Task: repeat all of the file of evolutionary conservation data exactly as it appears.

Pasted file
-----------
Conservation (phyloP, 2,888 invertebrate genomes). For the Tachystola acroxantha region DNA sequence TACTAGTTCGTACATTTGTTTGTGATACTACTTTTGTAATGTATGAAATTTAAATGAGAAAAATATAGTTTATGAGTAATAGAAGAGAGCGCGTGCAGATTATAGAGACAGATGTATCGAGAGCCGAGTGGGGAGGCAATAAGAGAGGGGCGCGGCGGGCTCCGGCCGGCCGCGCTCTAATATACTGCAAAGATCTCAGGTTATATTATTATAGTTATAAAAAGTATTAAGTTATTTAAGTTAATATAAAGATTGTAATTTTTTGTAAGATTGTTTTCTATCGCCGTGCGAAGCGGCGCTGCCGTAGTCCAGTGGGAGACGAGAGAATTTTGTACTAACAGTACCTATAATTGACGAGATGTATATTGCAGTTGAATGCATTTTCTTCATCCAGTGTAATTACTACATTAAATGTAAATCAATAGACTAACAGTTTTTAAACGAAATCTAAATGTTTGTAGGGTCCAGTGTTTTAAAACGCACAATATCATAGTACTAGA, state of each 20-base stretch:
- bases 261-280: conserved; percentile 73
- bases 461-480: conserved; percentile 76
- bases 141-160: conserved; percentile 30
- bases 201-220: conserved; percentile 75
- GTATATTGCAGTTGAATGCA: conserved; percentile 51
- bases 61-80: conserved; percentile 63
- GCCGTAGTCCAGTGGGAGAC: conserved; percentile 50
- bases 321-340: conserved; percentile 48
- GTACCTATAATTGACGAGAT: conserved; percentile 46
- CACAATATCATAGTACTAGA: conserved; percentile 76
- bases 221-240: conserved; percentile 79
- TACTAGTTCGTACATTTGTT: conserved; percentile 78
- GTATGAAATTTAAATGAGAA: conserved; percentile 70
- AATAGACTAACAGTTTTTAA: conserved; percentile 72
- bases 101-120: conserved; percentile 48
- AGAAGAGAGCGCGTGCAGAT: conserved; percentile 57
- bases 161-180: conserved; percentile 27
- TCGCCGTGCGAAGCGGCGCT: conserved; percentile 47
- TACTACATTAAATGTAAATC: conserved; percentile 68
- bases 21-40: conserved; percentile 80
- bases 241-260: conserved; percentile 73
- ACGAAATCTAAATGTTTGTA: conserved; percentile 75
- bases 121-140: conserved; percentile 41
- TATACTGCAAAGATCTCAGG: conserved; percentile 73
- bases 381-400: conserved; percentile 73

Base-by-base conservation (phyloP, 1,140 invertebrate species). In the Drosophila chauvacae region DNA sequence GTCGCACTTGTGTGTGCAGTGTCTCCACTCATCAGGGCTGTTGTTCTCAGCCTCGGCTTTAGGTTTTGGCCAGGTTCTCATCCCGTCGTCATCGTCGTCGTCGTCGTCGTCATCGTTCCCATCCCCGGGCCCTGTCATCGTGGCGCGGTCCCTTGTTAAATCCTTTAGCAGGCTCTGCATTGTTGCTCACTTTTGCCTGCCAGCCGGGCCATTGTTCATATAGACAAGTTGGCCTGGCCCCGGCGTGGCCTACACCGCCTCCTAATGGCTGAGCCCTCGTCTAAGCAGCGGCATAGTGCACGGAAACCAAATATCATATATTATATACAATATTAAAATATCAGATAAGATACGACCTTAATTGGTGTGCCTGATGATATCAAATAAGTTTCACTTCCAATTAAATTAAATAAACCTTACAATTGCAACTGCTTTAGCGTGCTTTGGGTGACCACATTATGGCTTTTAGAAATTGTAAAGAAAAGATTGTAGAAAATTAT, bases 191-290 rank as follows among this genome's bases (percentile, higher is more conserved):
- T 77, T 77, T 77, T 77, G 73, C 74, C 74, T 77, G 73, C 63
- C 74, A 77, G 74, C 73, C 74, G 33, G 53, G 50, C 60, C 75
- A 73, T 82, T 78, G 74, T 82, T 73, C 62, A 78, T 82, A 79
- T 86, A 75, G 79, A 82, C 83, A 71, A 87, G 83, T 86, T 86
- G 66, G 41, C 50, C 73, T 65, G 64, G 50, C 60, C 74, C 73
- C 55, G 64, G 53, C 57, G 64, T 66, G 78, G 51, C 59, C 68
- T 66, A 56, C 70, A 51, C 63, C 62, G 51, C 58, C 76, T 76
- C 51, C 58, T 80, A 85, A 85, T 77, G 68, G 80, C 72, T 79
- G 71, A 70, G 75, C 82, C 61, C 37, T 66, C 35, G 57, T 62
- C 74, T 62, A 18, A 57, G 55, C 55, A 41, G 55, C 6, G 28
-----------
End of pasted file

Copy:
Conservation (phyloP, 2,888 invertebrate genomes). For the Tachystola acroxantha region DNA sequence TACTAGTTCGTACATTTGTTTGTGATACTACTTTTGTAATGTATGAAATTTAAATGAGAAAAATATAGTTTATGAGTAATAGAAGAGAGCGCGTGCAGATTATAGAGACAGATGTATCGAGAGCCGAGTGGGGAGGCAATAAGAGAGGGGCGCGGCGGGCTCCGGCCGGCCGCGCTCTAATATACTGCAAAGATCTCAGGTTATATTATTATAGTTATAAAAAGTATTAAGTTATTTAAGTTAATATAAAGATTGTAATTTTTTGTAAGATTGTTTTCTATCGCCGTGCGAAGCGGCGCTGCCGTAGTCCAGTGGGAGACGAGAGAATTTTGTACTAACAGTACCTATAATTGACGAGATGTATATTGCAGTTGAATGCATTTTCTTCATCCAGTGTAATTACTACATTAAATGTAAATCAATAGACTAACAGTTTTTAAACGAAATCTAAATGTTTGTAGGGTCCAGTGTTTTAAAACGCACAATATCATAGTACTAGA, state of each 20-base stretch:
- bases 261-280: conserved; percentile 73
- bases 461-480: conserved; percentile 76
- bases 141-160: conserved; percentile 30
- bases 201-220: conserved; percentile 75
- GTATATTGCAGTTGAATGCA: conserved; percentile 51
- bases 61-80: conserved; percentile 63
- GCCGTAGTCCAGTGGGAGAC: conserved; percentile 50
- bases 321-340: conserved; percentile 48
- GTACCTATAATTGACGAGAT: conserved; percentile 46
- CACAATATCATAGTACTAGA: conserved; percentile 76
- bases 221-240: conserved; percentile 79
- TACTAGTTCGTACATTTGTT: conserved; percentile 78
- GTATGAAATTTAAATGAGAA: conserved; percentile 70
- AATAGACTAACAGTTTTTAA: conserved; percentile 72
- bases 101-120: conserved; percentile 48
- AGAAGAGAGCGCGTGCAGAT: conserved; percentile 57
- bases 161-180: conserved; percentile 27
- TCGCCGTGCGAAGCGGCGCT: conserved; percentile 47
- TACTACATTAAATGTAAATC: conserved; percentile 68
- bases 21-40: conserved; percentile 80
- bases 241-260: conserved; percentile 73
- ACGAAATCTAAATGTTTGTA: conserved; percentile 75
- bases 121-140: conserved; percentile 41
- TATACTGCAAAGATCTCAGG: conserved; percentile 73
- bases 381-400: conserved; percentile 73

Base-by-base conservation (phyloP, 1,140 invertebrate species). In the Drosophila chauvacae region DNA sequence GTCGCACTTGTGTGTGCAGTGTCTCCACTCATCAGGGCTGTTGTTCTCAGCCTCGGCTTTAGGTTTTGGCCAGGTTCTCATCCCGTCGTCATCGTCGTCGTCGTCGTCGTCATCGTTCCCATCCCCGGGCCCTGTCATCGTGGCGCGGTCCCTTGTTAAATCCTTTAGCAGGCTCTGCATTGTTGCTCACTTTTGCCTGCCAGCCGGGCCATTGTTCATATAGACAAGTTGGCCTGGCCCCGGCGTGGCCTACACCGCCTCCTAATGGCTGAGCCCTCGTCTAAGCAGCGGCATAGTGCACGGAAACCAAATATCATATATTATATACAATATTAAAATATCAGATAAGATACGACCTTAATTGGTGTGCCTGATGATATCAAATAAGTTTCACTTCCAATTAAATTAAATAAACCTTACAATTGCAACTGCTTTAGCGTGCTTTGGGTGACCACATTATGGCTTTTAGAAATTGTAAAGAAAAGATTGTAGAAAATTAT, bases 191-290 rank as follows among this genome's bases (percentile, higher is more conserved):
- T 77, T 77, T 77, T 77, G 73, C 74, C 74, T 77, G 73, C 63
- C 74, A 77, G 74, C 73, C 74, G 33, G 53, G 50, C 60, C 75
- A 73, T 82, T 78, G 74, T 82, T 73, C 62, A 78, T 82, A 79
- T 86, A 75, G 79, A 82, C 83, A 71, A 87, G 83, T 86, T 86
- G 66, G 41, C 50, C 73, T 65, G 64, G 50, C 60, C 74, C 73
- C 55, G 64, G 53, C 57, G 64, T 66, G 78, G 51, C 59, C 68
- T 66, A 56, C 70, A 51, C 63, C 62, G 51, C 58, C 76, T 76
- C 51, C 58, T 80, A 85, A 85, T 77, G 68, G 80, C 72, T 79
- G 71, A 70, G 75, C 82, C 61, C 37, T 66, C 35, G 57, T 62
- C 74, T 62, A 18, A 57, G 55, C 55, A 41, G 55, C 6, G 28